Sign In | New Login


Punctuation

Papyrus 46 Basic Punctuation Elision Brackets Double Brackets

All punctuation (and diacritics, spaces and capitalization) in the Greek New Testament are later editorial additions which were not necessarily present in the original autographs (see Papyrus 46 below).

Robinson-Pierpont: Word separation, paragraph division, punctuation, and diacritical markings...are not considered definitive for the interpretation of the text. Although alternative accentuation, aspiration, or punctuation could alter the interpretation of many passages and affect exegetical comprehension, the editors have followed the general usage found in standard printed editions.1

The added Greek punctuation does not exactly match English. The period and the comma are the same. Greek uses a semicolon ( ; ) for an interrogation mark. Greek uses a middle dot ( · ) where English uses either a colon or a semicolon.

(Note that Modern Greek utilizes a fuller set of punctuation than what is found in the GNT and described here.)

Papyrus 46

P46 is a third century Greek manuscript of the Pauline Epistles (Romans, Hebrews, 1 and 2 Corinthians, Ephesians, Galatians, Philippians, Colossians, and 1 and Thessalonians) lacking punctuation, diacritics, and spacing:

P46 contains a single accent, about a dozen rough breathings, and a half-dozen apostrophes. The most common mark is the diaresis, which occurs several hundred times.... Even more so than the lack of diacritic marks, modern readers will notice the lack of punctuation and spacing between words.2

P46 is viewable online at the University of Michigan Papyrus Collection's Reading the Papyri: P46, Features of the Codex.

Basic Punctuation

Greek PunctuationEnglish Equivalent
 . Period . Period
 , Hypodiastole* or Comma , Comma
 · Middle Dot : or Colon or Semicolon
 ; Semicolon ? Question Mark
 — Dash — Dash

A middle dot functions as either a colon or a semicolon†:

Οὕτως οὖν προσεύχεσθε ὑμεῖς· Πάτερ ἡμῶν ὁ ἐν τοῖς οὐρανοῖς, ἁγιασθήτω τὸ ὄνομά σου·
[This is how you should pray: Our Father in heaven, may your name be hallowed; (Matthew REB 6:9)]

A semicolon functions as a question mark:

Ἐτρέχετε καλῶς· τίς ὑμᾶς ἐνέκοψεν [ τῇ ] ἀληθείᾳ μὴ πείθεσθαι;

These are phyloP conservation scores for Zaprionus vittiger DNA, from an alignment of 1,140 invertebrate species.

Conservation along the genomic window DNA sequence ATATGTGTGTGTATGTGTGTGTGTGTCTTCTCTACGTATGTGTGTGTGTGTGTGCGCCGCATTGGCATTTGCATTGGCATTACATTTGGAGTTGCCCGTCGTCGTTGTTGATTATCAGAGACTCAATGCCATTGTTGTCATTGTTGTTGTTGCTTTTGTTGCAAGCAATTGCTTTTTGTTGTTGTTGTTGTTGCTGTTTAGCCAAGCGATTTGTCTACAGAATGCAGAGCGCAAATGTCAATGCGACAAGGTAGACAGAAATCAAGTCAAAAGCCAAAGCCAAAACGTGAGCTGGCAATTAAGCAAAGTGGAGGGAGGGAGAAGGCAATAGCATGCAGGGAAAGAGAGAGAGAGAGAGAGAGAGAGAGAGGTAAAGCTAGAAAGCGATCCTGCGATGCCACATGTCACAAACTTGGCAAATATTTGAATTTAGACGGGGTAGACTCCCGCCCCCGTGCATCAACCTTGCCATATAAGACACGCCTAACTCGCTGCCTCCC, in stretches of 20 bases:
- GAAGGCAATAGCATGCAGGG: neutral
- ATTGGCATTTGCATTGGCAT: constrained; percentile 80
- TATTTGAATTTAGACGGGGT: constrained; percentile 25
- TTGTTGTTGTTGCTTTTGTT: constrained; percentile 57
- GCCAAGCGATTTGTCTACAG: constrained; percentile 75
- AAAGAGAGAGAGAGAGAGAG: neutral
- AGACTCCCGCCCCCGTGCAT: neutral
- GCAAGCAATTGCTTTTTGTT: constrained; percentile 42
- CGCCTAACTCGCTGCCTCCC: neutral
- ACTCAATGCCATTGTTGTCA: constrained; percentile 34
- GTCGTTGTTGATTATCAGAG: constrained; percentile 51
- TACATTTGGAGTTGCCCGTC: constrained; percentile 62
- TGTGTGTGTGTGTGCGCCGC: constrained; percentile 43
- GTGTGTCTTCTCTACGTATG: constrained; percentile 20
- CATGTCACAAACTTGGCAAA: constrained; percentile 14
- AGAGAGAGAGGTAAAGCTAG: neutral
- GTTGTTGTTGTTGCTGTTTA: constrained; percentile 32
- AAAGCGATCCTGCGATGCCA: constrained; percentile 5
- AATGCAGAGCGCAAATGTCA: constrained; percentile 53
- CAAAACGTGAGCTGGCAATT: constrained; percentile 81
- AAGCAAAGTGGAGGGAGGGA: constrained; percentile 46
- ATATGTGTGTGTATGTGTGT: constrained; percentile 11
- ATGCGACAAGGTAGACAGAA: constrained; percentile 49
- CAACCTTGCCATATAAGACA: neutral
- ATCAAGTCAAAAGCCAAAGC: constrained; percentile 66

[You were running well; who prevented you from obeying the truth? (Galatians 5:7 NET)]

*A precursor to the comma, called a hypodiastole, prior to the introduction of punctuation and spaces, was used as necessary for word separation such as ὅ,τι to disambiguate ὅ τι from ὅτι. (In fact, the hypodiastole-comma within ὅ,τι has been retained in Modern Greek and is now regarded as belonging to the word; within Classical Greek texts, though, ὅ,τι is printed as two words: ὅ τι.3)

†Modern Greek texts have both colons ( : ) and middle dots ( · ) so that middle dots function as semicolons only; most Classical Greek texts, however, preserve the middle dot for both.

UNICODE NOTE: Per Unicode's Character Code Chart for the Greek and Coptic Range, the preferred characters for the Greek middle dot and semicolon are code points U+00B7 MIDDLE DOT and U+003B SEMICOLON, although the Greek and Coptic Range itself includes another middle dot and semicolon, U+0387 GREEK ANO TELEIA and U+037E GREEK QUESTION MARK.4

Elision (Apostrophe ’)

Certain common small words drop their final vowel when adjoined to words having an initial vowel or diphthong. Κατ’ and δι’, for example, are elided forms of κατά and διά, as in the following verse:

καὶ χρηματισθέντες κατ’ ὄναρ μὴ μή ἀνακάμψαι πρὸς Ἡρῴδην, δι’ ἄλλης ὁδοῦ ἀνεχώρησαν εἰς τὴν χώραν αὐτῶν.
[After being warned in a dream not to return to Herod, they went back by another route to their own country. (Matthew 2:12 NET)]

Elisions in the Greek New Testament
ἀλλ’ἀλλά (particle, but)
ἀνθ’*ἀντί (preposition, against)
ἀπ’, ἀφ’ἀπό (preposition, from)
δ’δέ (particle, but)
δι’διά (preposition, through)
ἐπ’, ἐφ’ἐπί (preposition, upon)
κατ’, καθ’κατά (preposition, down)
μετ’, μεθ’μετά (preposition, with)
μηδ’μηδέ (particle, neither)
οὐδ’οὐδέ (conjunction, neither)